All lines (ropes) on a boat will unravel and fray at the end unless the line end is treated in some manner. You can try tightly wrapping the end with tape, but tape usually rubs off or quickly disintegrates in working conditions. You can fuse the fibers of synthetic lines (nylon, polypropylene) with a flame, but the result is ugly, harsh on the hands, and often not long lasting. After hundreds of years of good seamanship, the historical method of whipping the line end with twine remains the best method and lasts the longest.
Whipping tightly binds the line’s fibers near the end. Because the line end actually becomes smaller when compressed beneath the whipping, the line will not bind in blocks or other sailboat gear.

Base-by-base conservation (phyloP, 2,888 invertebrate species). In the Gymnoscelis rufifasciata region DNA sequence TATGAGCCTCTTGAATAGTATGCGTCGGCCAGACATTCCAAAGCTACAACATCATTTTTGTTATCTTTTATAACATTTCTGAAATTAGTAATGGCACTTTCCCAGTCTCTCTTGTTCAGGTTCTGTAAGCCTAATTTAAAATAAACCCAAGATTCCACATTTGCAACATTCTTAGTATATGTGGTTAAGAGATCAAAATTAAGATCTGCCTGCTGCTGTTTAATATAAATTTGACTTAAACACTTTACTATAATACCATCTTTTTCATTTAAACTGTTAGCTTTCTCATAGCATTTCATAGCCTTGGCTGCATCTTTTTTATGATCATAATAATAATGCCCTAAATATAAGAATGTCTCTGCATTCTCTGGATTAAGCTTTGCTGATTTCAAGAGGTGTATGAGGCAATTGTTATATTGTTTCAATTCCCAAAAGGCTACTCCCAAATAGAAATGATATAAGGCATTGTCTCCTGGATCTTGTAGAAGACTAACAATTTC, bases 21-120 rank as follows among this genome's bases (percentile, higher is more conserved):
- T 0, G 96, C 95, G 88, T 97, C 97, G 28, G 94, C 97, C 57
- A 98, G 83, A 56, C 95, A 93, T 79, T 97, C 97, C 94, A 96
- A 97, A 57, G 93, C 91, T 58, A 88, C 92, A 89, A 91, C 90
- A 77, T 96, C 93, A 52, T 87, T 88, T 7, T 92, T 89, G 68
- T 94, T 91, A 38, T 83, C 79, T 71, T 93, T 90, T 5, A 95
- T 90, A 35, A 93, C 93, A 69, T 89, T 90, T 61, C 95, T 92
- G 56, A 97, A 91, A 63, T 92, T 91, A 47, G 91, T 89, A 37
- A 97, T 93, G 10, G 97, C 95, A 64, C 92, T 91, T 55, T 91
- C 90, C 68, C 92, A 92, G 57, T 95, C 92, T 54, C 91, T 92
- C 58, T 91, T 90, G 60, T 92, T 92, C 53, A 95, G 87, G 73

All you need is whipping twine (usually a waxed synthetic) and large needle to get started. Whipping is easy to learn if you follow these steps. Shown here is a double-braid line, but whipping works just as well with a standard three-strand twisted line.
Use a needle to pull the free end of the whipping twine through a bit of the line’s outer braid toward the free end of the line being whipped (to the right in this photo).